But the courts, including the U.S. Supreme Court, have ruled in favor of many things that we Constitutionalists know are flat-out wrong. For most of the past century, the Federal government has acted as though the 9th and 10th Amendments to the Constitution simply don’t exist. Time after time, the Supreme Court has supported massive expansion of Federal programs and power, no matter how much they have to twist and distort the Constitution to allow it.
And let’s not even get into the 2nd Amendment, which promises all of us that “the right of the people to keep and bear Arms shall not be infringed.” Of course it is infringed all of the time. And nowhere are there more restrictions on our Constitutional right to bear arms than in New York City.
The most recent example of the Supreme Court’s tortuous logic in justifying yet another expansion of Federal power is when Chief Justice John Roberts said that the abomination known as Obamacare is Constitutional because it is a tax. So what if President Barack Obama and it supporters in Congress repeatedly denied that this was the case?
What about the claim that stop-and-frisk helps reduce crime? That’s the argument favored by its supporters, including Mayor Michael Bloomberg. (As one critic pointed out, “The first clue is that if you agree with Bloomberg on ANYTHING, you must immediately check yourself. The next thing you know, you’ll be agreeing with [Jesse] Jackson and [Al] Sharpton.” Ain’t gonna happen, medbob.)
Best-selling author Ann Coulter is one of many conservative commentators who support stop-and-frisk programs. In her syndicated column, “Stop and Frisk Policies Are Saving Lives,” she said that murders in the Big Apple were averaging about 2,000 a year when Mayor Rudy Giuliani took office in 1994. There were 714 – a decline of almost two-thirds – by the time he left office seven years later. And the number of murders has continued to fall, dropping to 419 murders last year.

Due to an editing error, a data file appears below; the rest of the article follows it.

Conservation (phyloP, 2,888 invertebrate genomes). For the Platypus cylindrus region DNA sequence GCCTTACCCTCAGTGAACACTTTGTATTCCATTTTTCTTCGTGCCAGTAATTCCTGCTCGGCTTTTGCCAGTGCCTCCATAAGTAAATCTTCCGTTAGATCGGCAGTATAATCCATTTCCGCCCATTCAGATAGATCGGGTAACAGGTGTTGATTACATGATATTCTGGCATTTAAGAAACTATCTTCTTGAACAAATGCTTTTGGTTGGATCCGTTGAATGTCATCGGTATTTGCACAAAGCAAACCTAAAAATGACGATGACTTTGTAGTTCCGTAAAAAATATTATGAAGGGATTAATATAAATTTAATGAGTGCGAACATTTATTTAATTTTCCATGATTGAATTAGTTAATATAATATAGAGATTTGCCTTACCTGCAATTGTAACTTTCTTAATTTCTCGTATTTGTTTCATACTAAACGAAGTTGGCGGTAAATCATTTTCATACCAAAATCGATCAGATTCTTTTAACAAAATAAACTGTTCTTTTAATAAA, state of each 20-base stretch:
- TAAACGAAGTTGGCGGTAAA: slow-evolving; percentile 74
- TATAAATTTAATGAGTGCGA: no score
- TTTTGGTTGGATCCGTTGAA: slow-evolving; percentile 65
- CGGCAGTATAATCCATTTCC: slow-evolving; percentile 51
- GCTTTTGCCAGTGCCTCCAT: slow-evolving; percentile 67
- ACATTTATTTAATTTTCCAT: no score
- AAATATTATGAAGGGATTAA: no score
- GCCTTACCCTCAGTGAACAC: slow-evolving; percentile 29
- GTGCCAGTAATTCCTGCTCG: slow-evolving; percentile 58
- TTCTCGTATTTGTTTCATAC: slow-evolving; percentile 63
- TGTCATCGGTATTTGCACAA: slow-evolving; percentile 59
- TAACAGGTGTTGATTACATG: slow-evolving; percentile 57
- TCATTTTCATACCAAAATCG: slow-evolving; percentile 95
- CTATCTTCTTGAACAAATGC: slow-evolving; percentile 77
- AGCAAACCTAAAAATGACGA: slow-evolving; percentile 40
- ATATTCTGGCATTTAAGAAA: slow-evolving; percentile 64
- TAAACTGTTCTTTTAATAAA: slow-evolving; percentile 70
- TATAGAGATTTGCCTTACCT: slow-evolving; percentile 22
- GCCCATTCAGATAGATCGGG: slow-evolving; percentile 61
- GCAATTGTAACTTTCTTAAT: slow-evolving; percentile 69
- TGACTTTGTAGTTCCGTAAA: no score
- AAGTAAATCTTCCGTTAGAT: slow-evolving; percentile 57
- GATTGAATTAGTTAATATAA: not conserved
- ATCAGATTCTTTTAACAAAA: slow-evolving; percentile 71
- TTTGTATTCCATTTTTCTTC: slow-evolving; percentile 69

That’s a big improvement. So it should come as no surprise that many of the citizens of New York City approve of stop-and-frisk. They think it makes them safer. And it probably does – at least from hoodlums and street criminals.
But remember what Benjamin Franklin, that very wise Founding Father, said. “Those who would give up essential Liberty, to purchase a little temporary Safety, deserve neither Liberty nor Safety.”
How many Americans are willing to exchange some essential liberty for a little temporary safety? Or to ask it another way, how many will exchange much of their independence for security? I’m afraid the answer is a whole bunch of them.
But not among the readers of Personal Liberty Digest™. You are a proud, feisty and independent crowd, and I’m grateful for it… and for you.
So thank you, DavidForward, for saying, “It takes an honest man (or woman) to admit they may have made a mistake and reevaluate their position. Congratulations on proving you are such [an] individual! Personal integrity and common sense are sorely missed in our devolving police state; keep up the good work, honest thoughts, and evaluations.”
Thanks, too, to TheOriginalDave, who wrote, “Wow. I’m impressed. Not many people will own up to their errors. Thanks, Chip.”
And to frequent commentator Vicki, who wrote, “Thank you, Chip. We were wondering ‘cause you have always been a staunch supporter of individual liberty for all.”
I still am and always will be, Vicki. But I’ve got to admit, I blew it this time. Thanks to everyone who made sure I didn’t get away with it.
Next week we’ll be back taking aim at the enemies of liberty. I hope you’ll join us.
Until then, keep some powder dry.